In 1997 I was involved in an extremely serious and life-changing motorcycle accident.
At the time of my accident, I was an elementary school teacher with one of my goals being to attend medical school to become a Clinical Child Psychiatrist. Back then I had the medical knowledge and experience with my own personal issues that motivated me to pursue a medical career. However, my high standards demanded that I get more experience working with children. So, I went to Teacher’s College to become a teacher (It was only a one year program back then – a small price to pay for me to get more experience to become an experienced child psychiatirst).
My first teaching job was working in a specialized classroom for students with behaviour, learning and psychological problems. This gave me great exposure to the challenges that a child psychiatrist might face.
It was in my 2nd year of teaching that I had my life changing motorcycle accident and was forced to re-examine my prospects with respect to a career in medicine.
The severity of the physical injuries that I sustained has kept me as a patient for the past 22 years. Sitting on the opposite side of the desk where I had envisioned myself.
My experiences as a patient have given me so much wisdom and taught me an enormous amount.
Sadly, I have witnessed and experienced a dramatic change in healthcare, physician training and most importantly, patient care.
Back during those years when I was applying to Medical school it was a doctor’s acute skill of observation, their ability to physically examine their patients as well as their deductive reasoning skills that were considered a doctor’s most essential diagnostic tools.
Unfortunately, this has now been replaced by a reliance on narrowly interpreted lab tests and lists of numerical diagnoses allowable by insurance plans.
Drugs or surgery are usually the only treatments offered by modern medicine, even when they are not needed.
If there is no known drug treatment or surgery available for your symptoms and if your illness does not show up on a lab test or it does not fit some diagnostic code, then the problem is not real and must be in your head.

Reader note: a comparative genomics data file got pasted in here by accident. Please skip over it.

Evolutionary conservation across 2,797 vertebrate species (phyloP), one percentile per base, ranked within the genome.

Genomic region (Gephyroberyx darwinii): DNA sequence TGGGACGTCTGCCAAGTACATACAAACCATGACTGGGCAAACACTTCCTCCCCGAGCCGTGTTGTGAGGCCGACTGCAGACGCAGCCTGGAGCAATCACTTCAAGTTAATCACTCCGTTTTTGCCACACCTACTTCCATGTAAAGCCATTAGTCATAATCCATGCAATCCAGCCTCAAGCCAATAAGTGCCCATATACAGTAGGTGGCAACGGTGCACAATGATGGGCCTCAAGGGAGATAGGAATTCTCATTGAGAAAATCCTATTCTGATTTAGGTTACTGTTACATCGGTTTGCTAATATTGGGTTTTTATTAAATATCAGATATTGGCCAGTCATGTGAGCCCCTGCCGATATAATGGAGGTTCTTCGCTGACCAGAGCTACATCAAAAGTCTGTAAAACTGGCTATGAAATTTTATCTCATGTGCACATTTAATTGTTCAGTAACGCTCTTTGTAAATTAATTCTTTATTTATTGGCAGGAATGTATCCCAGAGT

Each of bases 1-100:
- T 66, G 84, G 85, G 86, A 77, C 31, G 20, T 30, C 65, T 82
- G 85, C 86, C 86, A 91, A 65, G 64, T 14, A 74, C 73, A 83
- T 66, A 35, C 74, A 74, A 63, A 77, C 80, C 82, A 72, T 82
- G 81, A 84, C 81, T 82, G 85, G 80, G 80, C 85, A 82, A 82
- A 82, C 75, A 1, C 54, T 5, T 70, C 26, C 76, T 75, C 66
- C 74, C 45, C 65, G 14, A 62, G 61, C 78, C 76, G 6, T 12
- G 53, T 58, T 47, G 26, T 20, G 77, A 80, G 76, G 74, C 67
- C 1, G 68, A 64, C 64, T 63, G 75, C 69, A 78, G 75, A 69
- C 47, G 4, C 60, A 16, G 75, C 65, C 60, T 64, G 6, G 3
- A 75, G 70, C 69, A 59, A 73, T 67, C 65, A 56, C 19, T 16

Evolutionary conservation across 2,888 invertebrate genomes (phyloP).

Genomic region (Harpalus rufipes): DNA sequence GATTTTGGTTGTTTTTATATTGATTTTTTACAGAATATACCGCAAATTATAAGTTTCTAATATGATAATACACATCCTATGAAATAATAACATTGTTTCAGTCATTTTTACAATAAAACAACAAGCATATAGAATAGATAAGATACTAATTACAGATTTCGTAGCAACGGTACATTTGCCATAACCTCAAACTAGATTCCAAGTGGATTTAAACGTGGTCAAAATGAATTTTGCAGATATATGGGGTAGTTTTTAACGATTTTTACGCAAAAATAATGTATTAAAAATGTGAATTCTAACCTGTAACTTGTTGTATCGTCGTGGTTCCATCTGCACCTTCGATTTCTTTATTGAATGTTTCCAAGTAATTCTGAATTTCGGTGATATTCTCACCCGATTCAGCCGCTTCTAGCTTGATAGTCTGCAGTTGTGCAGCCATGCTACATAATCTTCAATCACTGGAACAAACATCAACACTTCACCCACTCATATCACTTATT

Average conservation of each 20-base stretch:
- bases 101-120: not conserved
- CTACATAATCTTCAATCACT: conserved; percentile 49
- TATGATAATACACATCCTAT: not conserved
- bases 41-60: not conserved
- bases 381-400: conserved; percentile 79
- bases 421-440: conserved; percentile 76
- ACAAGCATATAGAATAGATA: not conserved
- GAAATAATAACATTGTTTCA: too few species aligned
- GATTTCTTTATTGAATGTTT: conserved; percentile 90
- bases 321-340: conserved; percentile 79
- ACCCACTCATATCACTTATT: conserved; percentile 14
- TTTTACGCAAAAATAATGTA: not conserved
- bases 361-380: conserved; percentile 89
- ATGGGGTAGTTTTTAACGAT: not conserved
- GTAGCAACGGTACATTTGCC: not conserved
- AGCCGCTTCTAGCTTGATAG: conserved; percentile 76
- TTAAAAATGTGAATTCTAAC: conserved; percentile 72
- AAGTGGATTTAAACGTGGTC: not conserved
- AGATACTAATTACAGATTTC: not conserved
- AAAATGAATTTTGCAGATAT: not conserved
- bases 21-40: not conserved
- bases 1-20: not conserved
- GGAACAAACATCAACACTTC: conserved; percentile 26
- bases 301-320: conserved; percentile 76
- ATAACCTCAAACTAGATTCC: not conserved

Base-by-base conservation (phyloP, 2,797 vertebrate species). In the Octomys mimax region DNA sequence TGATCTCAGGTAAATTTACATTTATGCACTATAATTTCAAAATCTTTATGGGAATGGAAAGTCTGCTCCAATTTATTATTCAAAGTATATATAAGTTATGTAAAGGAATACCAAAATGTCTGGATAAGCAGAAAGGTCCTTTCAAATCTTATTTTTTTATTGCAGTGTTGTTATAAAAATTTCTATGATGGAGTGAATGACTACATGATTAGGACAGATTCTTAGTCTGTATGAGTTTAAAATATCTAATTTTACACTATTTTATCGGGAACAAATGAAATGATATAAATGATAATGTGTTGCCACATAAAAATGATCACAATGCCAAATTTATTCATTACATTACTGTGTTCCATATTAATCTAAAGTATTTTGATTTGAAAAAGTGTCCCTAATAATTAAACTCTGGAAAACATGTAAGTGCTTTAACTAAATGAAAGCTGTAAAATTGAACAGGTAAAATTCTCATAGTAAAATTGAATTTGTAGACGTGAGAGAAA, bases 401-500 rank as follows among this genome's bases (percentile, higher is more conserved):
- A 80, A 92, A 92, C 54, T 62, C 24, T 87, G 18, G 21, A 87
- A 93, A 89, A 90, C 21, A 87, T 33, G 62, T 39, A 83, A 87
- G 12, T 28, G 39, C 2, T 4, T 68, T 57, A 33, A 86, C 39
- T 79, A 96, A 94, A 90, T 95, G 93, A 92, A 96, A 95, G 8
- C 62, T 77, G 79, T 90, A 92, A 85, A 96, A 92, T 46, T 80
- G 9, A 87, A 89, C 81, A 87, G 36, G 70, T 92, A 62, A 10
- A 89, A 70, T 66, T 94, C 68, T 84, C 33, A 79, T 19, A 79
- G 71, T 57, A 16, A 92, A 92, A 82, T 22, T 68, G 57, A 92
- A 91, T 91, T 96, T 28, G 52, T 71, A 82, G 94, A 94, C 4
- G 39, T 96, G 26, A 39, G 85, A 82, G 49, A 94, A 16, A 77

In addition to this problem, I was saddened to learn that today Medical doctors are constricted by medical licensing boards and the health insurance and pharmaceutical industries, not to mention their patients’ expectations of a quick recovery.
As a result of these influences and a certain bias in their training, many doctors think and practice primarily pharmaceutical medicine, seeking to prescribe the appropriate drug for the condition.
Because of the ever-present threat about malpractice suit and the conservative influence of peer review boards, some medical doctors have become much less willing and able to try something different to help their patients.
My advice is to follow the words of the great Dr. Seuss when he said the following:
“Congratulations! Today is your day. You’re off to great places! You’re off and away! You have brains in your head. You have feet in your shoes. You can steer yourself any direction you choose. You’re on your own. And you know what you know. And YOU are the GUY who’ll decide where to go.”
I love this quotation because it is telling us that we are in charge of our own lives.
It reminds me that it’s our decisions, not the conditions of our lives that determine our destiny.
It’s not what’s happening to me now or what has happened to me in my past that determines who I become. Rather, it’s my decisions about what to focus on and what I’m going to do that will determine my ultimate destiny.
The human body is a magnificent creation with very intelligent systems all working to keep you alive. Your body knows what to do to heal itself. Listen to your body and follow your intuition. Ultimately, my journey through life depends on me.
Reference: “Adrenal Fatigue” By: James L. Wilson, N.D., D.C., Ph.D.